The Al-Assad regime seems unconvinced that the country is in fact going through a period of crisis, and it has not formulated a programme of reforms. Even the reforms announced some weeks ago have not yet been implemented.

"The Syrian regime has not and will not state its willingness to participate in a national dialogue to end the crisis," Burhan Ghalioun, director of the Centre for Contemporary Oriental Studies at the Sorbonne in Paris, told Al-Ahram Weekly.

"Its use of unprecedented repressive measures against the protesters, including putting cities under siege and withholding medicine, food, water, electricity and communications from them, as well as using live ammunition against protesters and carrying out hundreds of arrests, can only further block the road to dialogue and highlight the regime's determination to crush the democratic movement."

"The regime wants to put an end to the protest movement at any cost, in order to impose whatever type of reform it wishes to later on. These will be superficial reforms that do not encroach on the power of the president or the control exercised by the security agencies over the country," he said.

In her first statement for a month, Syrian presidential adviser Bothayna Shaaban told the New York Times recently that in her view the worst of the crisis in the country was over. "I believe we are at the end of story," Shaaban said, adding that she had held talks with several opposition figures, indicating the regime's willingness to introduce a free press, political parties and a new election law.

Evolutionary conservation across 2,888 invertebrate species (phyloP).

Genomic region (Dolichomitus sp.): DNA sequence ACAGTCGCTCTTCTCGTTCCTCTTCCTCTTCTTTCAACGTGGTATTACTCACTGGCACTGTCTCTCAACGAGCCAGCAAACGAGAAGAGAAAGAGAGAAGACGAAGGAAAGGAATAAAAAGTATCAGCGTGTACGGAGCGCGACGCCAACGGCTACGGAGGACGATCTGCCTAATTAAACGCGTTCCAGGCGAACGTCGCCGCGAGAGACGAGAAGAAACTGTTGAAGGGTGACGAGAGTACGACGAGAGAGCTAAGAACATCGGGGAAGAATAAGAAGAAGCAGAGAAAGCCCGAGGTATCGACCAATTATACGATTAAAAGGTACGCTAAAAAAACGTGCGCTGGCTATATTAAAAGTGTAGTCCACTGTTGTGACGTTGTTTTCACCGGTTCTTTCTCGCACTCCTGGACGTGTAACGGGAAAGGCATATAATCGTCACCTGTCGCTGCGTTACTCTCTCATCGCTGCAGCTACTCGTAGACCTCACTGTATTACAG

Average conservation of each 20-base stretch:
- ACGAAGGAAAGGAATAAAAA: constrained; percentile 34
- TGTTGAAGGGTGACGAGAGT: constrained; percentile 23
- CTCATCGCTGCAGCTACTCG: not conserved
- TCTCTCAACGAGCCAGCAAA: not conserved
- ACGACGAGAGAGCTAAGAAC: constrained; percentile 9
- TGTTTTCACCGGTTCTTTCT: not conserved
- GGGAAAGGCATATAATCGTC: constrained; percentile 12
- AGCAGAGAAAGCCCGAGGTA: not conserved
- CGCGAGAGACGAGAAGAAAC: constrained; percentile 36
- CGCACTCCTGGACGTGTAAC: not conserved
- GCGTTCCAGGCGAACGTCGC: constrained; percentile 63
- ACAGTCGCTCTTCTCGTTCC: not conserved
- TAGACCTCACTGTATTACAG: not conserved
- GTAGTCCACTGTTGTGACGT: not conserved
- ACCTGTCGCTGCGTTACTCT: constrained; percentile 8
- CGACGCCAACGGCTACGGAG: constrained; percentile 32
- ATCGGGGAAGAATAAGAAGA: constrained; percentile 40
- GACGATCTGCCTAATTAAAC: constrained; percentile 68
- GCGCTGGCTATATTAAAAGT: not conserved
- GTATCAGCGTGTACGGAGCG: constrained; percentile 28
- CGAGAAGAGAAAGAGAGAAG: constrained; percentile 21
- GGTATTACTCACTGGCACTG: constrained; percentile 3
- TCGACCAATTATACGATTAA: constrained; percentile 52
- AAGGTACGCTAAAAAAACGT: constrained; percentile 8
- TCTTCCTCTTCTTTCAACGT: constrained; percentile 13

"We will expand the dialogue in a week or so," Shaaban said, adding that the protesters were "a mixture of extremists, fundamentalists, smugglers and former convicts".

Some analysts believe that any willingness there is on the part of the Syrian regime to begin dialogue with the opposition comes as a result of foreign as well as domestic pressure. However, opposition sources deny that dialogue is in fact taking place, stating that they have "a long list of conditions" that the regime must meet before they are willing to participate in dialogue with the authorities.

At the top of this list is an end to the violence, the withdrawal of the military from Syrian cities and the release of political prisoners, most of whom are demonstrators, before the preparation of a national conference that would not exclude any elements of Syrian society. The opposition has little faith that any of these conditions will be met any time soon.

Observers believe that neither the regime nor the opposition has a clear solution in mind to the current crisis. However, the Syrian regime appears to believe that its strategy of snuffing out the protests is beginning to bear fruit. Each side believes that it is pursuing the correct strategy, with the result that the crisis continues to appear unsolvable.

Al-Ahram Weekly.